|Fujifilm FinePix F402 Digital Camera Review
|The cool blue power switch light
glows brightly when the Fujifilm F402 is charging up (as it is now), and for a few moments when the digital camera is powered up, or transferring files via USB cable to a MAC or PC. Expect to pay between $290-$350USD for this fella.
Fujifilm must have been looking towards style conscious consumers when they designed the F402 because it is
endowed with more sex appeal than a digital camera really ought to
have. If this aluminum camera and its' little blue light don't scream "James Bond spy
toy" to you I don't know what does...
It goes without saying that this is a camera for regular folks -
it is fully point and shoot ready, and small enough to fit into any pocket so
it can be effortlessly carried around. To turn on the F402, you pull back on the little part
of the metal circle shown to the left. The motor-driven lens pops out from behind the protective
cover, and then it's simply a matter of framing the shot through the LCD or
optical viewfinders, and pressing the shutter release. Easy as pie.
Since the lens hides away in
the camera body there is no lens cap to worry about, and no chance of the lens
itself getting snapped off by rough handling. From startup to picture taking,
the wait is no more than 2 seconds.
On top of the built-in ease of use, the Finepix
F402 has a good set of features which include the ability to record short AVI
film clips with sound, a built-in red-eye reduction flash, optical & LCD
viewfinders and a USB interface for downloading to the computer.
Two examples of macro and scenery shots with the F402. Click the imgaes
to view the full sized versions.
The camera itself stores photos on NAND-type flash memory, by
you won't find SmartMedia or Compact Flash in this little guy - believe it or
not, those types of media are just too large in size.
The Fujifilm F402
uses a new type of flash-memory called the "xD-Picture Card" or just
"xD" for short. I'll pause for a moment for the collective
groan from those of you with comprehensive flash memory collections already -
and pick up by mentioning that the postage stamp-sized xD modules
are road mapped to 512MB in 2003. We'll get
into all the xD Picture Card details next, but first lets see what else the F402 has
FujiFilm FinePix F402 is a very tiny digital camera - it fits in the palm of a
hand and weighs in at a measly 145 grams with battery. Yet in spite of its size
the controls are still manageable to a person with big fingers.
Within the 3" x 2.7" x 0.9" aluminum chassis is a 2.1 MegaPixel 3RD generation SuperCCD sensor which translates images
into 4 million effective
technology behind Fujifilms' Super CCD
revolves around how the CCD sensor is constructed, and how the octagonal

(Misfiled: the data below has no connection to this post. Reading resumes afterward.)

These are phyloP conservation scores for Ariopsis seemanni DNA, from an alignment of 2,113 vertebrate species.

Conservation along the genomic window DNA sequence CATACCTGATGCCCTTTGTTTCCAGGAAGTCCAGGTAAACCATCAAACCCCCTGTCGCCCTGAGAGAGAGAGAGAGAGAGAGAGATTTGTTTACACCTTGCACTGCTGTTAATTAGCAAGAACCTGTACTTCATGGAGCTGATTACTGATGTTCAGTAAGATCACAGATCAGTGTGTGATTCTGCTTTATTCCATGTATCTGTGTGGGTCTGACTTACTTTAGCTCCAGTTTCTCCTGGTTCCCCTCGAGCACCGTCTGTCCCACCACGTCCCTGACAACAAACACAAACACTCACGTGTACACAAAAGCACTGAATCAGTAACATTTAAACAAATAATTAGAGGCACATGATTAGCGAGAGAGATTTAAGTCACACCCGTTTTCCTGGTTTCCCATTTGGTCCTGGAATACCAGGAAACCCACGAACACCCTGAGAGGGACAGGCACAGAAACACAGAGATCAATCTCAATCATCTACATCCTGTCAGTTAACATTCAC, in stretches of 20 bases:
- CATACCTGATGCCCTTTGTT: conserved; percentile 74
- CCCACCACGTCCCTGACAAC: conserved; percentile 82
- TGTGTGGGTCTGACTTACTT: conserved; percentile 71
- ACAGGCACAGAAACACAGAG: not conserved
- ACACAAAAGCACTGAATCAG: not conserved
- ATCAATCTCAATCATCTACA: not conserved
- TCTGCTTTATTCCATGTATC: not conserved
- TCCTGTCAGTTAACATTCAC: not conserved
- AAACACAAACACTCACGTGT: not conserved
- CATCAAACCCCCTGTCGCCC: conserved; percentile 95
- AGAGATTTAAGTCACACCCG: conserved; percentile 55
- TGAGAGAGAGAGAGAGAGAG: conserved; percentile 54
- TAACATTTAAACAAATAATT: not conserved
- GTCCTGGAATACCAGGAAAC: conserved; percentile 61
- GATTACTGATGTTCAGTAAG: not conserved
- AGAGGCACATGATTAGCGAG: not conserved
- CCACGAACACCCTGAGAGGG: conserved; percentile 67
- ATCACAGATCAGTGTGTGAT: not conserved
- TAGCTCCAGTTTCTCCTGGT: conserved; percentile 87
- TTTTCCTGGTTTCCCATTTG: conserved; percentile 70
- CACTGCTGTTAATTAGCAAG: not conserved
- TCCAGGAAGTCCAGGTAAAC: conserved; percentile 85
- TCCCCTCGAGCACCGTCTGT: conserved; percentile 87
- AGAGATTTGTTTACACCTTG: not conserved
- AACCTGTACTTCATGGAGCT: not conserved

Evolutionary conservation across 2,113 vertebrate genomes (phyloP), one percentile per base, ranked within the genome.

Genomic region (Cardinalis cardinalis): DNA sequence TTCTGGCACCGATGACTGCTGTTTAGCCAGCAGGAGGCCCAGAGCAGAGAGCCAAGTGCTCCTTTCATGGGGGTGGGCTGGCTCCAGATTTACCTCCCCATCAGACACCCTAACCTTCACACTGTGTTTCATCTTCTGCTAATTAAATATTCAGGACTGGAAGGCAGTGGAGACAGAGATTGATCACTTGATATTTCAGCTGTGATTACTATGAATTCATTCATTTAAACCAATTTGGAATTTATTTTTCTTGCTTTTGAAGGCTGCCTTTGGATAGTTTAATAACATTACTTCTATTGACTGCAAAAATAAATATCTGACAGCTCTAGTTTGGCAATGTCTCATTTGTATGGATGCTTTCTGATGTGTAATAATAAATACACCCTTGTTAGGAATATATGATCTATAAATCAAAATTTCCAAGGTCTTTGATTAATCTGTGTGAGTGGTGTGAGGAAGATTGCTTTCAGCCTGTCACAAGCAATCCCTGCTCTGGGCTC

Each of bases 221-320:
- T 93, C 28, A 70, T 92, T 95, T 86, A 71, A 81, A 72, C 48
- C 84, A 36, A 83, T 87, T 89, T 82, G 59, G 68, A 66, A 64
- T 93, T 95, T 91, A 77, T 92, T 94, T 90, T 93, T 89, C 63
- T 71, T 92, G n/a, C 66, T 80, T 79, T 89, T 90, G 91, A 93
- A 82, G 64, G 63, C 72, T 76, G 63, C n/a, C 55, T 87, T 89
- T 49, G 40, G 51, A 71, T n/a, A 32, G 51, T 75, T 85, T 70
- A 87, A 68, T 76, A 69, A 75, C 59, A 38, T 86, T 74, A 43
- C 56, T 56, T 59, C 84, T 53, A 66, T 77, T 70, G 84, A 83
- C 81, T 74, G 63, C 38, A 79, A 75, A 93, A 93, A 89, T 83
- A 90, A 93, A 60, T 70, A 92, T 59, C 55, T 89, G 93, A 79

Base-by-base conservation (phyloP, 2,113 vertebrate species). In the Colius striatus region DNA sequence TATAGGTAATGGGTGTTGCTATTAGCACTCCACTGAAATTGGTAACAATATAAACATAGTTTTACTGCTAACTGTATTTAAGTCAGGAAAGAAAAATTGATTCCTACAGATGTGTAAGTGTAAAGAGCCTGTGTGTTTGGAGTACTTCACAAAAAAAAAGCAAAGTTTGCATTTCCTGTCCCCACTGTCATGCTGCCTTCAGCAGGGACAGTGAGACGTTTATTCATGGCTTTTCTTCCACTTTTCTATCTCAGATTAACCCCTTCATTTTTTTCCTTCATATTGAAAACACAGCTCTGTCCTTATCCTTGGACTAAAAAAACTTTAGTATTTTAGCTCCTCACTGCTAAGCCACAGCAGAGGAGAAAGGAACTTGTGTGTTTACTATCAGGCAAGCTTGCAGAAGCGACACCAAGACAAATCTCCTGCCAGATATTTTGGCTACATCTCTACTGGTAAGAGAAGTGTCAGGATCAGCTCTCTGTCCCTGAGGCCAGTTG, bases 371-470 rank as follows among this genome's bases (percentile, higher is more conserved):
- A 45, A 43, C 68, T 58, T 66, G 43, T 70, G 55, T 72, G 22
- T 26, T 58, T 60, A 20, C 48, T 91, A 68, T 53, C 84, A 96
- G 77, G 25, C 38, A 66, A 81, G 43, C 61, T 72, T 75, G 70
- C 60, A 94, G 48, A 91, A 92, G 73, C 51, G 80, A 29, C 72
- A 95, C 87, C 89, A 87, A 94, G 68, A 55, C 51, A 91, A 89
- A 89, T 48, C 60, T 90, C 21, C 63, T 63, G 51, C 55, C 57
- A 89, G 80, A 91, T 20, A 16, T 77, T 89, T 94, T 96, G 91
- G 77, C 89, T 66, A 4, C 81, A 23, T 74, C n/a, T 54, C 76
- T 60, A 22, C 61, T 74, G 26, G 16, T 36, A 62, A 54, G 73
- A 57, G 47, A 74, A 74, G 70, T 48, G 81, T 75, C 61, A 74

photodiodes themselves are oriented in a honeycomb
The octagonal shape
is more efficient at capturing light, and thus produces a stronger
electrical charge in the pixels, yielding higher
sensitivity. The honeycomb
structure is significant in that the spaces between the photodiodes are smaller
than with other technologies. With less space between the sensors, there
is improved resolution, and hence better image
representation. That is why we see a doubling up
of actual pixels to "effective pixels" in the marketing spec
pixels are representative of a standard CCD sensor with about twice as many
actual pixels for the
most part, but opinions will differ person to person. In
any case, Fujifilm don't try to pass off the FinePix
F402 as anything other than a 2.1 MegaPixel
with a (f= 6mm 1:3.2) Super Fujinon lens with 3.6x
digital zoom and a maximum resolution
2304x1728 pixels, the FinePix F402 retails for approx. $350USD
and comes with a 16MB xD flash card, AC adaptor, USB cable, lanyard, and 130
page instruction booklet.
|xD-Picture Card: A new
flash memory format|
The FinePix F402
uses a new type of flash memory called xD-Piture Card. The module is
about the size of a postage stamp and is roadmapped to 256MB in early 2003, and
anywhere between 512MB - 8GB thereafter. A joint venture between Fuji
Photo Film and Olympus Optical, the "eXtreme Digital " media is manufactured by Toshiba and lists
a read speed of 5MB/s.
Write speeds for 16MB/32MB cards sit at
1.3MB/s, and for 64MB+ cards that increases to 3MB/s. Power consumption is
just 25mW so the xD-Picture card is easy on the batteries. xD-Picture Cards run about $40-50USD for 64MB
modules, and since the F402 only comes with a 16MB card, this is something
you'll want to upgrade right away.
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